Consumers are projected to make significant cutbacks in their spending on lottery tickets and other forms of gambling over the upcoming six months, according to The Conference Board’s latest Consumer Confidence Survey.
The Las Vegas Strip. The Conference Board has found that consumers are prepared to reduce their spending on wagering. (Image: Bloomberg )
The report, issued earlier this week, suggests that the consumer sentiment increased modestly this month, with 36.6% of those surveyed indicating that they plan to decrease their spending on wagering and lotteries in the next half year, the greatest decrease out of the 15 categories featured in the query.
The results demonstrate that individuals are likely to reduce their spending on highly discretionary categories such as playing the lottery, visiting amusement parks, going to the movies, personal lodging, and dining,” explained The Conference Board.
The commentary on dining and lodging expenditures aligns with other recently gathered data that suggests leisure travelers are actively bargain-hunting for lodging and curtailing their visits to pricey restaurants.
Other Betting Insights from the Conference Board Survey
The March reading of consumer confidence also revealed that 53.3% of those questioned intend to maintain their current levels of gambling spending in the coming six months, while 10.1% will increase such expenditures, the smallest increase across the 15 categories.
Part of the reason for the expected decrease in spending on gambling could be attributed to seasonal inactivity. The NFL season is over and March Madness will finish next Monday, eliminating one of the most wagered-on sporting events from the calendar. This situation is amplified when the NBA season comes to an end in the late second quarter.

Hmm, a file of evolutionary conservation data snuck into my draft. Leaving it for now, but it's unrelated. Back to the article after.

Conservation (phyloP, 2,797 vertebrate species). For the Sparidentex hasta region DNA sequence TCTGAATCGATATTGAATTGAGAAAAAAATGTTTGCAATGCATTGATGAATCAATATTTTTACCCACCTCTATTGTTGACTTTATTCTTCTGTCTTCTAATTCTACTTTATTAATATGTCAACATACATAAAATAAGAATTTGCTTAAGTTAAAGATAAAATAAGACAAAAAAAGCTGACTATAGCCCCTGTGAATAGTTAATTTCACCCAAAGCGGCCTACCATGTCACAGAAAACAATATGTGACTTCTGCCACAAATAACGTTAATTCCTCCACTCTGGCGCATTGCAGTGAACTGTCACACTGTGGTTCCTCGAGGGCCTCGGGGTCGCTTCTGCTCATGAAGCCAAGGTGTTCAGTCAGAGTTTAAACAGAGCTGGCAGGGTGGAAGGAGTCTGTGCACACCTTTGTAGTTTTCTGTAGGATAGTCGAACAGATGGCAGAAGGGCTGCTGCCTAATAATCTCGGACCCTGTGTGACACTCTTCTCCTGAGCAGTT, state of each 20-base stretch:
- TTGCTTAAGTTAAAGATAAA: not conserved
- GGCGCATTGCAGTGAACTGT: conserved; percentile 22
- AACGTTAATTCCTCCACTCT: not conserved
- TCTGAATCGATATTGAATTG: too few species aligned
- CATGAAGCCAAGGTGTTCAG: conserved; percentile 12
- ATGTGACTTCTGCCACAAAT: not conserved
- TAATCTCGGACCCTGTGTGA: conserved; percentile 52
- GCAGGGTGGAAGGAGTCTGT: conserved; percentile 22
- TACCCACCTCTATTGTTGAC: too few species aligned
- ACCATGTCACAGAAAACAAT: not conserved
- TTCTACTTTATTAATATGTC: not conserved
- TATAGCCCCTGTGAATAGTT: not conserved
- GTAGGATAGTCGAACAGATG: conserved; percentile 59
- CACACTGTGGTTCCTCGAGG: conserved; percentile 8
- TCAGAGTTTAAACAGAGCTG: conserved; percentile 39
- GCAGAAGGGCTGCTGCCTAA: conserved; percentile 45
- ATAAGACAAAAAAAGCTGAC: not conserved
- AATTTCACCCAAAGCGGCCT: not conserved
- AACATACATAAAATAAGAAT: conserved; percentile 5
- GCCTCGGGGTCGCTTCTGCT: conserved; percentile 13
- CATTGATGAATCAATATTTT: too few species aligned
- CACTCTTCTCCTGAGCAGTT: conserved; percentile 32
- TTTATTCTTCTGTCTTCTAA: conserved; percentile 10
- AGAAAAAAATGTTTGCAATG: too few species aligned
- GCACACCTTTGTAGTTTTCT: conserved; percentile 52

With a third of people surveyed expecting a decrease in spending on amusement parks and outdoor recreation, almost the same amount preparing to do the same for live entertainment, movies, sporting events, and theater, and another 31.9% planning to reduce their spending on personal hotel or motel accommodations, there is a case to be made that macroeconomic challenges such as high inflation and elevated interest rates are finally impacting consumer discretionary spending.
The exact effects of this on gaming is yet to be seen, and it could take a while for these negative impacts to be noticed since management teams have sounded positive tones about the beginnings of their venues in 2023.
Different Spending Habits
Due in large part to the sudden redefinition of recession, it appears that such a situation has been avoided. However, recent difficulties in the global banking system have prompted economists to call for a hard landing. While the consumer confidence survey suggests that those surveyed are not concerned about recent banking collapses, the data indicates that they are rearranging their spending.
Consumers “say they will spend more on less discretionary categories such as health care, home or auto maintenance and repair, and cost-effective entertainment options such as streaming. Spending on personal care, pet care, and financial services such as tax preparation is also expected to remain unchanged,” The Conference Board added.
Out of those surveyed, 19.3% state that current business conditions are bad, an increase from 17.4% in February. The short-term business conditions outlook is slightly better as 18.5% of those questioned see conditions worsening in six months, compared to 21.6% last month.